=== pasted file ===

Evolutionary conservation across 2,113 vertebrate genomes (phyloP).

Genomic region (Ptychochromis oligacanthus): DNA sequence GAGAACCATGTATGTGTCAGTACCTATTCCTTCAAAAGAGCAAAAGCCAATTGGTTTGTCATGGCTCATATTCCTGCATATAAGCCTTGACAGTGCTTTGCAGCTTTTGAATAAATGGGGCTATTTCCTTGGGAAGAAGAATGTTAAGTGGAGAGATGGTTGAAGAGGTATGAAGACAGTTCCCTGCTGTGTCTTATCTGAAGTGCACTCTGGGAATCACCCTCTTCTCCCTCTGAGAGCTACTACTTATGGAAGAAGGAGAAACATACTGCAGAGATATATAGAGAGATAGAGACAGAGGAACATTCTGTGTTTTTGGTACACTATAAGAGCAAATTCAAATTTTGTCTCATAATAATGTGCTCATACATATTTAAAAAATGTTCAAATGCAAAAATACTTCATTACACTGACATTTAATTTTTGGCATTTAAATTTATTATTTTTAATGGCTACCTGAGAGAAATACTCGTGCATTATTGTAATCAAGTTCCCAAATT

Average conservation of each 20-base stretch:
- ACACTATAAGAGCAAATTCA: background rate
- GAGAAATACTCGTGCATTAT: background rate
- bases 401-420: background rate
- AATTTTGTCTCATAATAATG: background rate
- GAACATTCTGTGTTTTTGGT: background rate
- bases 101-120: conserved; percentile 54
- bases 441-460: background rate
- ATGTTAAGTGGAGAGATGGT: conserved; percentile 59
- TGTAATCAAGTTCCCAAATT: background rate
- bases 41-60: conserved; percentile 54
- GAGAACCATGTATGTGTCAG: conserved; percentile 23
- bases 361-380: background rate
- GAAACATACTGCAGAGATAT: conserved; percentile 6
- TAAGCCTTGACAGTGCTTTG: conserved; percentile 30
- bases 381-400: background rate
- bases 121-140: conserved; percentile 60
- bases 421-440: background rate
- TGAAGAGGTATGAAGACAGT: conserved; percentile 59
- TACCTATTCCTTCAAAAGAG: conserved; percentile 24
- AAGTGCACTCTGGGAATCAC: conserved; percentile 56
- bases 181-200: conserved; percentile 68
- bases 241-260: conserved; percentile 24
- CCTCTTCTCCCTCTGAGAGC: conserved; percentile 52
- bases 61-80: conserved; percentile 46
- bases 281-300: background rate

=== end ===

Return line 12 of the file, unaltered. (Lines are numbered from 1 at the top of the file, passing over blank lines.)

- TGTAATCAAGTTCCCAAATT: background rate